SAY WHAT? (What is the passage saying?)
- Jacob, Joseph's father, has come to the end of his life.
- Joseph takes his two sons to see Jacob. Jacob is understandably very happy to see them. He never expected to see Joseph again much less his grandchildren.
- Jacob blesses his grandchildren. This is a little odd as we don't see this in our day, but it is something we see a lot of in the Old Testament of the Bible.
SO WHAT? (What are the underlying principles?)
- Leaving a lasting legacy is one of the most important things you can do for your children. Jacob's life had been marked by conflict, struggle, heartache and sin. However, even though Jacob was imperfect, he tried to be a spiritual leader to his family. He blesses Joseph's children by passing down the promise God had made to him. With his dying words, he tells them the story of his relationship with God. That's a great gift to give your grandchildren.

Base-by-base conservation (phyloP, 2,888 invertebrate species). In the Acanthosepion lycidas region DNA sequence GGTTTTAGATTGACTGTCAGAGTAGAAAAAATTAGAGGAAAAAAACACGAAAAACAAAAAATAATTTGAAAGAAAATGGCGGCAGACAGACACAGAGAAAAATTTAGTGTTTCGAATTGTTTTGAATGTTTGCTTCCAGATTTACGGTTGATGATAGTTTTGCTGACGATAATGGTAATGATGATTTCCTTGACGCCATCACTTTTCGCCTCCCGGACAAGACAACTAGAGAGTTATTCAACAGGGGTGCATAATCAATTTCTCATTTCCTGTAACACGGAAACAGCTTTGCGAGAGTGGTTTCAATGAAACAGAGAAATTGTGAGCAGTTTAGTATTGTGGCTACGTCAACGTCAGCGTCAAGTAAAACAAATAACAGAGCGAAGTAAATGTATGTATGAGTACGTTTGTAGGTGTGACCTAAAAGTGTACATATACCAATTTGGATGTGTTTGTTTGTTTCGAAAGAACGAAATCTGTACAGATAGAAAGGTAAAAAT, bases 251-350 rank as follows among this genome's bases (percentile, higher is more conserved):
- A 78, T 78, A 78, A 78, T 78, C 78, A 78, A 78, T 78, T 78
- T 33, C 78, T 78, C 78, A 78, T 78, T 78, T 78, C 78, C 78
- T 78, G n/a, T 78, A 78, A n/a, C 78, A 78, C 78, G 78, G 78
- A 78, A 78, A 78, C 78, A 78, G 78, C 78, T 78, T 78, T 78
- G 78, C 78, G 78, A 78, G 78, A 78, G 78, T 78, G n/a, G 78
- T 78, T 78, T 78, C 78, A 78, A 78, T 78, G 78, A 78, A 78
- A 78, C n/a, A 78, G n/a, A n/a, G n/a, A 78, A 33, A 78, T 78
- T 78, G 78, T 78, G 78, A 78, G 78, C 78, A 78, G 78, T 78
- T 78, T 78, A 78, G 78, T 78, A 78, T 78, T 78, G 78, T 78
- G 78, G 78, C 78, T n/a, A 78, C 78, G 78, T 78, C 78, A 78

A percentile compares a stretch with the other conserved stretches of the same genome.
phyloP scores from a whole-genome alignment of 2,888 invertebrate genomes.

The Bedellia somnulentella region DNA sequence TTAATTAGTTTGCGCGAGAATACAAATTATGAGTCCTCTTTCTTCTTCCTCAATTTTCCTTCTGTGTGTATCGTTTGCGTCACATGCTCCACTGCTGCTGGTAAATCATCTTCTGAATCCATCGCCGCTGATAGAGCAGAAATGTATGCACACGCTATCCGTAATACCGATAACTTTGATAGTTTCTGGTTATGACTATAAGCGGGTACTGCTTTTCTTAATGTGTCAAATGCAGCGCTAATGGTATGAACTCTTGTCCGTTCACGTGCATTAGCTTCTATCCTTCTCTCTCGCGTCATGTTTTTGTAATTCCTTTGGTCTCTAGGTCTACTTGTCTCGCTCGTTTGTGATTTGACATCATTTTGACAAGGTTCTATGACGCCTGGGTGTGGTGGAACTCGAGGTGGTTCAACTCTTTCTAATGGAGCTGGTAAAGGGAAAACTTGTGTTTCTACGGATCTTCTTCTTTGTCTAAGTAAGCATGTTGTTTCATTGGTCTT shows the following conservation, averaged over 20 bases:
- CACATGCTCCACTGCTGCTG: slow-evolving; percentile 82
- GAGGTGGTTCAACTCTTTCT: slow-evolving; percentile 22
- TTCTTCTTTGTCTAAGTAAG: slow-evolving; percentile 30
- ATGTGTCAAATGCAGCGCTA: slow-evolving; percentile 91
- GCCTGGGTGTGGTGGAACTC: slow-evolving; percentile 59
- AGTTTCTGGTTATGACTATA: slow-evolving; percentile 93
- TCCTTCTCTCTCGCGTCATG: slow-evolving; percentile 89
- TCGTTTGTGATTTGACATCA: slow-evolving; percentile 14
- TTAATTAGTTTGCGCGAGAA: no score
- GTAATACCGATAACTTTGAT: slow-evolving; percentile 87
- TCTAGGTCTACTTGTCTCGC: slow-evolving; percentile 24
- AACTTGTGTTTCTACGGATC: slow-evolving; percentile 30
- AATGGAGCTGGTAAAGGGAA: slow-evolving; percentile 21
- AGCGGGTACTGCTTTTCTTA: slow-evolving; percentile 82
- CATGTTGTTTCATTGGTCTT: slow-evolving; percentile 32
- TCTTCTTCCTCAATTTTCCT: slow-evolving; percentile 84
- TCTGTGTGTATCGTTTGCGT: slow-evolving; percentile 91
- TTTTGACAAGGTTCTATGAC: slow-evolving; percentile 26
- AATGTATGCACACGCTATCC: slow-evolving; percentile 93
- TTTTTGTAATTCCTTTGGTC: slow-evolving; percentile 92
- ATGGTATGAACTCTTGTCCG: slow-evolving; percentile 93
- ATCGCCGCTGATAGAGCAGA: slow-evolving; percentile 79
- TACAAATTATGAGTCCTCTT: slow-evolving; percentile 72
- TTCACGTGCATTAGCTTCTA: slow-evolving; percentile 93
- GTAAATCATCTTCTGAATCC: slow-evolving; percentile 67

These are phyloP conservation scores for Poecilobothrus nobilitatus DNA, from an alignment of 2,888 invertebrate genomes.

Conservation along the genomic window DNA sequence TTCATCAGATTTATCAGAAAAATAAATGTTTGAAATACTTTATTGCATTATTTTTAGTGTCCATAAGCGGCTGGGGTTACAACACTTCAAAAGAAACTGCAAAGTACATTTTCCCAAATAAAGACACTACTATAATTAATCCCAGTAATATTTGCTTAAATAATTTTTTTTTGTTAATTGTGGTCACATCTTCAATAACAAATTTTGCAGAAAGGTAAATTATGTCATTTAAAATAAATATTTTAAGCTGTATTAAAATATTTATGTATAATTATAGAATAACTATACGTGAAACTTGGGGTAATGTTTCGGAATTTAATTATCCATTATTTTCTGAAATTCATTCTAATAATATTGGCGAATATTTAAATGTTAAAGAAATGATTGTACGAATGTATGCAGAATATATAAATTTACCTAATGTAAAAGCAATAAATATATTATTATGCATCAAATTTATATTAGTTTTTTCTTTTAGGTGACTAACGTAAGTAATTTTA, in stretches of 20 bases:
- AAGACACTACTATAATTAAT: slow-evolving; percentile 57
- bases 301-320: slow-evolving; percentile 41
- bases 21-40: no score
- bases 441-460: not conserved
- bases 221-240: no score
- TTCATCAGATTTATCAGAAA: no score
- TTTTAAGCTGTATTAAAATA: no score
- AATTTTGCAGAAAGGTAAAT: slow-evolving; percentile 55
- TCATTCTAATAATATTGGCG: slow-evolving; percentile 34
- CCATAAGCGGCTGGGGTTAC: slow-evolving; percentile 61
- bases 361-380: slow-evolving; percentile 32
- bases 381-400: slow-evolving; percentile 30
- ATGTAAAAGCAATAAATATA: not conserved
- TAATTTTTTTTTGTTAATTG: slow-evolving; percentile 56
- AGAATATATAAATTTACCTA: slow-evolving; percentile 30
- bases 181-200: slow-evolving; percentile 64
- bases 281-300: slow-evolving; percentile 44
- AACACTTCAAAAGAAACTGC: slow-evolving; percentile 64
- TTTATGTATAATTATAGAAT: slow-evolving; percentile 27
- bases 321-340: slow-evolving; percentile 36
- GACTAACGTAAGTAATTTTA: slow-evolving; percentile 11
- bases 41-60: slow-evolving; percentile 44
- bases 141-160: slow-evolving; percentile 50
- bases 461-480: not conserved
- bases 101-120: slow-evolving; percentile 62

- Your relationship with God must be your own. In verse 5, Jacob says that Joseph's two sons "will be reckoned as mine." What's going on here? Jacob had 12 sons. The founding of the nation of Israel would include 12 tribes - one from each son. But we'll see in the next chapter that Jacob disqualifies two of his sons: Simeon for being a murderer and Reuben for being a pervert. So Jacob replaces them with Ephraim and Manasseh.
NOW WHAT? (How will you personally apply this passage?)
- Tell your story to your kids. If you are a parent or grandparent, share your story about how you met God and what He's done in your life. Write it down so later generations can read your story of faith. Leave a legacy that can continue long after you're gone.
- You can have a Christian Dad, a Christian Grandpa, and a Christian Great-Grandpa. You could have grown up with missionary parents or in a pastor's home. You can have a long legacy of faith but if you don't love God (see Simeon and Reuben), God is not going to bless you just because of your parents. You can't borrow their faith. You have to have your own relationship with God. Are you leaning on the faith of your parents, or are you pursuing your very own relationship with God?